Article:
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Anti-hate protesters march in Durham, North Carolina, after KKK rally rumors

DURHAM, N.C. -- Anti-hate protesters flooded downtown Durham on Friday after rumors of a Ku Klux Klan rally circulated online, CBS affiliate WNCN-TV in Raleigh reports.

Police in riot gear faced off with protesters Friday afternoon. At least one activist was arrested and charged with failure to disperse, Durham police said Friday night. 

Rumors of a white supremacist rally circulated on social media Friday, and attorney Scott Holmes announced on Twitter that a counter-protest would be held in response to the demonstration.

Holmes is the attorney for the several activists arrested for destroying the Confederate monument in front of the old Durham Courthouse on Monday.

Protesters tear down Confederate statue in North Carolina

Durham County Sheriff Mike Andrews said his deputies were investigating the rumors of a white supremacist and KKK rally. Later, the city of Durham said on Twitter that no permits had been issued to any groups.

Responding to the rumors, Durham County closed four buildings downtown, in addition to two YMCA branches.

Hundreds of counter-protesters flooded the streets, chanting "Bull City," "Abolish Hate," "Abolish the KKK" and some choice words for President Trump.

The peak of the protests occurred around 1 p.m., and the demonstrations died down around 3 p.m. Large banners read "we will not be intimidated" and "fighting the Klan since 1905," and a group of resistors carried drums at the center of the crowds. The protesters had gathered in anticipation of a KKK meeting, rumored to convene at 4 p.m.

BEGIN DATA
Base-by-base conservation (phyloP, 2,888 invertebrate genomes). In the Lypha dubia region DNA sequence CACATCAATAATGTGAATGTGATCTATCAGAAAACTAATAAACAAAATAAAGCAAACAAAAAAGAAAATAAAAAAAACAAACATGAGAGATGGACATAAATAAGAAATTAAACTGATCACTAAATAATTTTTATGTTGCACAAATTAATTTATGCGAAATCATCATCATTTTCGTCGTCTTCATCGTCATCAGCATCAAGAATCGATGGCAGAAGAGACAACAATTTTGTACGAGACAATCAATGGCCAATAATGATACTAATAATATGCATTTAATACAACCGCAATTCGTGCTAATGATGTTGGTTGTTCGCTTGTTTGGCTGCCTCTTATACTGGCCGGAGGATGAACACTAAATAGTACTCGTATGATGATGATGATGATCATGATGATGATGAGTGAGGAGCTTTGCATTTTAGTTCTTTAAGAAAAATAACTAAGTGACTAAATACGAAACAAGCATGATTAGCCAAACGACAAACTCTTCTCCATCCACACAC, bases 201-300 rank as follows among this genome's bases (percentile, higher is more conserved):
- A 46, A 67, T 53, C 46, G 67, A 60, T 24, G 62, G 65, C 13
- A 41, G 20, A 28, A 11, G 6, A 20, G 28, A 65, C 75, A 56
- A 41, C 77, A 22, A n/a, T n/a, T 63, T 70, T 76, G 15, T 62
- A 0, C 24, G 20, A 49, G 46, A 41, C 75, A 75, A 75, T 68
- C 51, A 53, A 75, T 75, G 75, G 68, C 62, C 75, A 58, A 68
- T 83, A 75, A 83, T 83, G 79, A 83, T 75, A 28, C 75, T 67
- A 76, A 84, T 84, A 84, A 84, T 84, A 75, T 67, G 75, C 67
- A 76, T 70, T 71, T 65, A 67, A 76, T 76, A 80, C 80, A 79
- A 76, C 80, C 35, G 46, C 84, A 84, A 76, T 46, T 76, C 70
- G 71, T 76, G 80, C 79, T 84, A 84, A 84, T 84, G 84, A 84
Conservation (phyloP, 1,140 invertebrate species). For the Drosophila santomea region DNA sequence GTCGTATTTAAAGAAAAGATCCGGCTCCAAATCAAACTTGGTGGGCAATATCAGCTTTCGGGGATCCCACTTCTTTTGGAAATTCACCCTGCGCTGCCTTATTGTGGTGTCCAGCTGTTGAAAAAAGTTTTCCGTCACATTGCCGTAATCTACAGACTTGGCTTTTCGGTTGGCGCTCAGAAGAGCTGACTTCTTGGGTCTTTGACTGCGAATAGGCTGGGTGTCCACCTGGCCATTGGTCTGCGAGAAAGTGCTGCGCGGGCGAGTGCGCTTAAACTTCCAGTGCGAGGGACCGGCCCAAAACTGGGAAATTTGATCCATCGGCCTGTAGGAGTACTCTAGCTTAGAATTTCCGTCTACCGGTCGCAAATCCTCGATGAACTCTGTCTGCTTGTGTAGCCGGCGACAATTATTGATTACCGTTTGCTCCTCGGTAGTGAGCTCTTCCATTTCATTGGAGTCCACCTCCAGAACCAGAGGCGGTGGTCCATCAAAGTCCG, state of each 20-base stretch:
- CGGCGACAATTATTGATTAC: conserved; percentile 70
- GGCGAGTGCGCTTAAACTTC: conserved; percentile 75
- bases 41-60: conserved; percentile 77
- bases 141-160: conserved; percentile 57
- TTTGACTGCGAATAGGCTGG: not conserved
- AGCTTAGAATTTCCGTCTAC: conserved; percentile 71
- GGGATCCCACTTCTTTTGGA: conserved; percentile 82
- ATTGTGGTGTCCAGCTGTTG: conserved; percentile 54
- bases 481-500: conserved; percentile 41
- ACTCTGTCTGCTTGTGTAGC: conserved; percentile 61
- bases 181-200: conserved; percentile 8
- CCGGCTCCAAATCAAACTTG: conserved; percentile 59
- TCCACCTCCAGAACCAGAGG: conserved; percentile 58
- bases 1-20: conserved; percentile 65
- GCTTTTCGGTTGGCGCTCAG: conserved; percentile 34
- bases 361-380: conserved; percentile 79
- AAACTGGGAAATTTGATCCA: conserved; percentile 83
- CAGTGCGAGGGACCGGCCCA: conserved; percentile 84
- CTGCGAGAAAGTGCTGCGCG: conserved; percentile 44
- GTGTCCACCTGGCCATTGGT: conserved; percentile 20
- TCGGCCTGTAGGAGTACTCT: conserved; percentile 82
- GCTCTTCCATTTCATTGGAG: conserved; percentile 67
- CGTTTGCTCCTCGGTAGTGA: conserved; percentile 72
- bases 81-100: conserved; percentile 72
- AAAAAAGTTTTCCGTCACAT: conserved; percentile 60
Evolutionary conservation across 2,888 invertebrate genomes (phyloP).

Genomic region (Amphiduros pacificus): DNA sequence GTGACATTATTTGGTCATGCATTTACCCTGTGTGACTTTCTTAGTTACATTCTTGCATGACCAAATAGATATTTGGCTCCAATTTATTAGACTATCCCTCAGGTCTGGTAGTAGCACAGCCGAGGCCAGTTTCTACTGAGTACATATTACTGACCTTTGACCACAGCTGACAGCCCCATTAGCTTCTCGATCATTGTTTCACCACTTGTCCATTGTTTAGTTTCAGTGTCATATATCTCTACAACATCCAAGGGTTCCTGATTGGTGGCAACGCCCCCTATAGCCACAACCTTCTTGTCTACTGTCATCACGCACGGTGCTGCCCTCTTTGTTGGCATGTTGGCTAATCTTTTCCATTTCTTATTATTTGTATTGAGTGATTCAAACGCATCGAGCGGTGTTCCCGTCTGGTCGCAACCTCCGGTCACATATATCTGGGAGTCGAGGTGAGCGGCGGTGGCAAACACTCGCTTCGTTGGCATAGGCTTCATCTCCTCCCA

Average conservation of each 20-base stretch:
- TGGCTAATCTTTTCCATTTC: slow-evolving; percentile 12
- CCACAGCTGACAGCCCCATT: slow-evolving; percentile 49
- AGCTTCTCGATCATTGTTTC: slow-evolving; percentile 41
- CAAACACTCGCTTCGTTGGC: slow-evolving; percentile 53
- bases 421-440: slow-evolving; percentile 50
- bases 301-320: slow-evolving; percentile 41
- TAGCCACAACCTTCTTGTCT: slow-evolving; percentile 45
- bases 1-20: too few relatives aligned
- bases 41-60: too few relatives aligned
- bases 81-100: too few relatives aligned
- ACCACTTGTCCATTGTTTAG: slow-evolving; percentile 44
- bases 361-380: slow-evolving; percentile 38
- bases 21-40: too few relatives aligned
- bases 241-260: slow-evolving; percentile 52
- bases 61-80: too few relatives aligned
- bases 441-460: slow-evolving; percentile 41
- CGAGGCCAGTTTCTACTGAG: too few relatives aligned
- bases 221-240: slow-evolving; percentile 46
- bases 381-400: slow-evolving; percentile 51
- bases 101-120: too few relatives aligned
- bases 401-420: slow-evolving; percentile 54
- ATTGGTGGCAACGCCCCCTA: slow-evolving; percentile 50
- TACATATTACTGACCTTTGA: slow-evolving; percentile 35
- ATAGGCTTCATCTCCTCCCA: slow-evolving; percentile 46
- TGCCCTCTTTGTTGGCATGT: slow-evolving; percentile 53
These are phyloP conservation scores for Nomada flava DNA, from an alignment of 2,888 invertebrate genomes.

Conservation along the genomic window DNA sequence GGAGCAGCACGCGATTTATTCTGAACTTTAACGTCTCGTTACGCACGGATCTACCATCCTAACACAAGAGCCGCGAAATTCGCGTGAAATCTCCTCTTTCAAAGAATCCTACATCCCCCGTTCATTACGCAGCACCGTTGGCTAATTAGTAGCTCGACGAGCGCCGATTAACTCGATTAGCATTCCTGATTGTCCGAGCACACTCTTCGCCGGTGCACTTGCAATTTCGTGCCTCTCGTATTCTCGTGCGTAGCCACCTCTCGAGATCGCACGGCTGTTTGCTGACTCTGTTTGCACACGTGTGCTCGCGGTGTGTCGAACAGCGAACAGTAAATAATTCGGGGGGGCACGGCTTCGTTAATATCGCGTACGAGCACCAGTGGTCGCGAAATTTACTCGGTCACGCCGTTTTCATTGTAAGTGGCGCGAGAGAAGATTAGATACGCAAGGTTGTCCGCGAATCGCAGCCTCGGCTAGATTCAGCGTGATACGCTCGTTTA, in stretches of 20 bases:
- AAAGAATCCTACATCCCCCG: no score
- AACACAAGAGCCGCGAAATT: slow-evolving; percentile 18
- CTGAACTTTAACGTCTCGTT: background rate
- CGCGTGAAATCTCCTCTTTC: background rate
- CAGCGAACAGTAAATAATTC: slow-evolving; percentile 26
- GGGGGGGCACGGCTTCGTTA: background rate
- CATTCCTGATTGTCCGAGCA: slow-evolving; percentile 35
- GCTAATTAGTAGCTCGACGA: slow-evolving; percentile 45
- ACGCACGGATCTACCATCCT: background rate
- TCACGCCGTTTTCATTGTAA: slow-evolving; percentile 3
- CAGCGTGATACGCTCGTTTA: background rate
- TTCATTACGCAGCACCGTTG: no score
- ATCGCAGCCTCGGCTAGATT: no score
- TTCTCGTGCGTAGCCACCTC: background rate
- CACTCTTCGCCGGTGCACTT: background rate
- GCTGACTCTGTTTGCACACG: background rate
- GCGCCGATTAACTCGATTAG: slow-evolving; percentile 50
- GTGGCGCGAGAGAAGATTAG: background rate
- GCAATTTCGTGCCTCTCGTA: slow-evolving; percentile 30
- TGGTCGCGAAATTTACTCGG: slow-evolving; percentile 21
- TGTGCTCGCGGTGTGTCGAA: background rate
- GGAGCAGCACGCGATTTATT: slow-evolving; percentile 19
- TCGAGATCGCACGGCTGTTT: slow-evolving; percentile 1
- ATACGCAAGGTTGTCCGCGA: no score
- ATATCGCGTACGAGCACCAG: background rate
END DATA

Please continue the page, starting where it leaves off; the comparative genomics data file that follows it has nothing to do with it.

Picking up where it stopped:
Virginia Gov. McAuliffe says white supremacists are "not patriots"

The event comes as four of the eight protesters accused of destroying a Confederate monument appeared in court.

Holmes said his clients have been receiving death threats since the monument was toppled Monday.

"By phone, by social media, by email, it also appears that folks are calling in false charges against them to police who then have to investigate. So there's a variety of ways in which they are already being harassed," Holmes said.

North Carolina Attorney General Josh Stein told WNCN-TV that he supports the anti-hate protests.

"People are peacefully protesting in support of equality and justice. Like them, I believe that racism and white supremacy are wrong. We have more work to do to live up to the ideal of equality, and I join those who are committed to making this ideal a reality for all Americans," Stein said in a statement.

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